She was on hand this year for the grand opening of Copia: The American Center for Wine, Food and the Arts in Napa, and, in a departure--for she is famously tight with endorsements--she allowed the museum to use her name for its centerpiece restaurant, Julia's Kitchen. Her own kitchen in Cambridge, with its copper pots and whisks and peg boards, has been dismantled and donated to Copia and the Smithsonian Institution in Washington.
Thursday's extravaganza was also an act of philanthropy on Child's part--or, more accurately, Day 1 of a monthlong barrage of charity. The San Francisco dinner at the stylish Fifth Floor restaurant, benefiting the scholarship fund of the International Assn. of Culinary Professionals Foundation, was the first of three birthday fund-raisers in three nights on Child's packed calendar.
Having dispatched with vichyssoise, nicoise salad, Atlantic halibut, Sonoma duck breast and a six-layer pecan marjolaine with coffee chocolate mousse Thursday night, Child will head north tonight to the Napa Valley for a $500-a-plate gala at Copia. That menu: foie gras, monkfish, more duck, a confection involving ladyfingers called charlotte malakoff au chocolat and a specially created $90-a-bottle sparkling rose.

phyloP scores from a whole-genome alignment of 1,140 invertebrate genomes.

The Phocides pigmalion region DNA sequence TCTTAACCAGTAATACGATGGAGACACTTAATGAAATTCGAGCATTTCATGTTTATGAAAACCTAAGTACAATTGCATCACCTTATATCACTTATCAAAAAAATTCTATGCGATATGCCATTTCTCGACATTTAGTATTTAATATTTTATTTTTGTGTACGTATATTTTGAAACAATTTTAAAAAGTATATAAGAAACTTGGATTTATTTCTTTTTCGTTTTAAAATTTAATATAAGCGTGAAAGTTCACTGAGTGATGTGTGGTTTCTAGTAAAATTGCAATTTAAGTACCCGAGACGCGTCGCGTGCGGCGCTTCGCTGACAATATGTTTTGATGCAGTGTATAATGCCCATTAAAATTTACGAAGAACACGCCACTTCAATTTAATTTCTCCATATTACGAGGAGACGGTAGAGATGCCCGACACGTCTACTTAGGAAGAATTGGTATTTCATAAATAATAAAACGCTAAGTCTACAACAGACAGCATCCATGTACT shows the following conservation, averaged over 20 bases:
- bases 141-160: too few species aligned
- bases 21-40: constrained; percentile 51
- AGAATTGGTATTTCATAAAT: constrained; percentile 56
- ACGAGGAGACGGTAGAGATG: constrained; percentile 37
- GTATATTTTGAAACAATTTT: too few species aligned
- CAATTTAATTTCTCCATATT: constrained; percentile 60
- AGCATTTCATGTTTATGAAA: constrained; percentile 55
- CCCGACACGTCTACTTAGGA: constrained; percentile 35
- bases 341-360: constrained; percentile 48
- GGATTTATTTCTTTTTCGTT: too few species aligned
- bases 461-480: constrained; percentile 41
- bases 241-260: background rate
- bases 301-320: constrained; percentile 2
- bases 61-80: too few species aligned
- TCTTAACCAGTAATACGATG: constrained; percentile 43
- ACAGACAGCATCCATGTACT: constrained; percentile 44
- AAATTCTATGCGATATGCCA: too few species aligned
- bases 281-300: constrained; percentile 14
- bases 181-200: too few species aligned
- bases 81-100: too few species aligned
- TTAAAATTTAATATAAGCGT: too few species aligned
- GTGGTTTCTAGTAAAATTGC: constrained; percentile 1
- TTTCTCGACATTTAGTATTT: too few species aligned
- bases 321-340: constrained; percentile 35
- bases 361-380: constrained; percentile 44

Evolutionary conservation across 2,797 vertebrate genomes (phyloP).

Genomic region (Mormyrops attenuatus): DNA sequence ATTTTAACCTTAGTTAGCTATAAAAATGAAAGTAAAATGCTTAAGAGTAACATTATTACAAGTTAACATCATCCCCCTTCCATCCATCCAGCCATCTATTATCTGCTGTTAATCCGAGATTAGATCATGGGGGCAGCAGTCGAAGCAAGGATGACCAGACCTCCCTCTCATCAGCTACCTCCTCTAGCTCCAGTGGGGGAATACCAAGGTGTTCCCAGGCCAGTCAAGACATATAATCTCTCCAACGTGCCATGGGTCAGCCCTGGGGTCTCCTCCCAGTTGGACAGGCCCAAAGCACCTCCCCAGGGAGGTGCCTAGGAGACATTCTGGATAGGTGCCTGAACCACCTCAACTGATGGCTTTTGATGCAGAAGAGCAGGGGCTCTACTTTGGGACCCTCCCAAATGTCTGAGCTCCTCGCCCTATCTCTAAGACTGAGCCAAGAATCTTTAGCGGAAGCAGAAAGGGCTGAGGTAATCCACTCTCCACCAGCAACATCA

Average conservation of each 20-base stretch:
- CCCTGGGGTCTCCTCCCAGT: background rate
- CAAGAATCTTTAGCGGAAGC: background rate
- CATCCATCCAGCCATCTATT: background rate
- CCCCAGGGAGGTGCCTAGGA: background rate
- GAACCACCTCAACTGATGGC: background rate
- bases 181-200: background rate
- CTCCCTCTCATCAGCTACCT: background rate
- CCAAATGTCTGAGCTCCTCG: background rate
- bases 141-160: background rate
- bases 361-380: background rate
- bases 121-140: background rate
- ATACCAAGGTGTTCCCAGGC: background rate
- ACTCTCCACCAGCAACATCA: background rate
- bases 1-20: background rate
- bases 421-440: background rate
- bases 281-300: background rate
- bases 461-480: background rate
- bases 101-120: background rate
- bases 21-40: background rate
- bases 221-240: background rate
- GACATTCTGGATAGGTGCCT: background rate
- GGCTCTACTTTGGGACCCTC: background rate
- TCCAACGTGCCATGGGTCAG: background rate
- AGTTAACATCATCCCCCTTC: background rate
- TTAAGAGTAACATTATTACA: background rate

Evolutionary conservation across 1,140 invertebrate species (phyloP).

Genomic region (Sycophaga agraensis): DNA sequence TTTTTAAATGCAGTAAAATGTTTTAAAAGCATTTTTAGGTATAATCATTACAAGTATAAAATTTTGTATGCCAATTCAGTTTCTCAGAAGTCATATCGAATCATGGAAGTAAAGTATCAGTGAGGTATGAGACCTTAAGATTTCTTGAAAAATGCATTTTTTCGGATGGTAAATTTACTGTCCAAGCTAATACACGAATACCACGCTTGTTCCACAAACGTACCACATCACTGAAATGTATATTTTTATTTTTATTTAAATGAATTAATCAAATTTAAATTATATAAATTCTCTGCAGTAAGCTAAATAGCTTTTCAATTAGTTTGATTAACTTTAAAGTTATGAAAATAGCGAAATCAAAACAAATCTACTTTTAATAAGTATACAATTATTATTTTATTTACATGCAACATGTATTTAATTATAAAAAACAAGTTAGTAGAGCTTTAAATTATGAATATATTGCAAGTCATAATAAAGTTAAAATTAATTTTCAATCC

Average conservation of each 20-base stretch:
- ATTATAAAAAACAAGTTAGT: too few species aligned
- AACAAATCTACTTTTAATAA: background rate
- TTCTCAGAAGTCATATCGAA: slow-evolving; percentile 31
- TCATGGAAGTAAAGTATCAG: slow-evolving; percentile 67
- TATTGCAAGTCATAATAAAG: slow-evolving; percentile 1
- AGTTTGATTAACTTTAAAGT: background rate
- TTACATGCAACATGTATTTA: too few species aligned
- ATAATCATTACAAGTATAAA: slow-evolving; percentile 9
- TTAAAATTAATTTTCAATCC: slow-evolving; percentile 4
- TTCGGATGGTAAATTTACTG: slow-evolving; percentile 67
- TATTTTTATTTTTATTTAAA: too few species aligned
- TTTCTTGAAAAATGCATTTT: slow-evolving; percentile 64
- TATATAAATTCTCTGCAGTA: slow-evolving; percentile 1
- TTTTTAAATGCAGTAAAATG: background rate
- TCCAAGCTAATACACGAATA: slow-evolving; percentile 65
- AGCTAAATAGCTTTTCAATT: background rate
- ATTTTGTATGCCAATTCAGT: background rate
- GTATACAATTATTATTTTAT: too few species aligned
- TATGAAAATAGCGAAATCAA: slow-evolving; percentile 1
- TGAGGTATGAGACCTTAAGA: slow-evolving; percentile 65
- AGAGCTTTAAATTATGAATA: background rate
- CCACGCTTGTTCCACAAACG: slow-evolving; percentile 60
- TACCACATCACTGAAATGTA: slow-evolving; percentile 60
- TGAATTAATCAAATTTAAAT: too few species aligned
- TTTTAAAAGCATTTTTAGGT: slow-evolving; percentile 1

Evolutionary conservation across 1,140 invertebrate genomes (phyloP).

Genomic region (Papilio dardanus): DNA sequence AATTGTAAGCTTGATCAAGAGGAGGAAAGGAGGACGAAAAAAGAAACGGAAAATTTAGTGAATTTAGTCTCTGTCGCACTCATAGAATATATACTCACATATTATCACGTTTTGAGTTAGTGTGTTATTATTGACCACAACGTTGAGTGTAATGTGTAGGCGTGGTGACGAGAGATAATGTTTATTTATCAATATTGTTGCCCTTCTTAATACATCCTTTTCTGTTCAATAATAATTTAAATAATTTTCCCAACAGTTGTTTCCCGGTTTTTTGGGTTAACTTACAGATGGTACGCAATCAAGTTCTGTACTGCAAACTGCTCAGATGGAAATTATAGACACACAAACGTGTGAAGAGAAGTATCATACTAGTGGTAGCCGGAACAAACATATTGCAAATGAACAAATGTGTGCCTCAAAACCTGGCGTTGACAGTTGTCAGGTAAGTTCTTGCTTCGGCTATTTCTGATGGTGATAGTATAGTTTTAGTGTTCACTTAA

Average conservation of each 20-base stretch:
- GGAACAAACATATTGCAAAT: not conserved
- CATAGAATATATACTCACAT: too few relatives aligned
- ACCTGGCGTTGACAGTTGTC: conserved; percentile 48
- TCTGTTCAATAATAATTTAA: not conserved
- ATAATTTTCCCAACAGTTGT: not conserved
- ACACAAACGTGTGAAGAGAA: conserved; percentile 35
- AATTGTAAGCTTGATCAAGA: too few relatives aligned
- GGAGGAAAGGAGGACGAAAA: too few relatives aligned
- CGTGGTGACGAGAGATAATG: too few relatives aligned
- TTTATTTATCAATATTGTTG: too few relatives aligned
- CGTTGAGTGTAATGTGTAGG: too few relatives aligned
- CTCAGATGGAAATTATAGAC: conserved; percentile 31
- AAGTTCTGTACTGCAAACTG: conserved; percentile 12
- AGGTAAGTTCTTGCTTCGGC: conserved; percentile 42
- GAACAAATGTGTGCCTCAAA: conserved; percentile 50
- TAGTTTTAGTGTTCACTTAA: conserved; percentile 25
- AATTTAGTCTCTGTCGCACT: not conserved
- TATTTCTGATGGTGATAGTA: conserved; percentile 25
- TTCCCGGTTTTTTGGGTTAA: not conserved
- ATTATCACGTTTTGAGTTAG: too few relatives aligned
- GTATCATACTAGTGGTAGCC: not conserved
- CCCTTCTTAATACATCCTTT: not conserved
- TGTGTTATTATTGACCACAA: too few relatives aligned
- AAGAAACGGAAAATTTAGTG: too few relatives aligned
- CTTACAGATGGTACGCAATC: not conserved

On Saturday, she's back at the museum again for a $100-a-person French buffet for the media and museum members. (Prawns on ice, oysters, more nicoise salad, roast beef, rack of lamb, chicken on polenta, crepes suzette and a confection called, simply, Julia's Birthday Cake.)
And on Sunday, she's tentatively scheduled for yet another Copia appearance, which may or may not involve more food. Then it's off to Maine, where she will retreat with family members to celebrate her real date of birth on Aug. 15. Three more fetes, with proceeds going to the American Institute of Wine and Food, are scheduled for later this month in Washington, D.C.
"Frankly, when I heard there were all these parties planned, I just couldn't imagine her wanting to do all of this," confided Waters, who has RSVP'd to all the weekend dinners as well.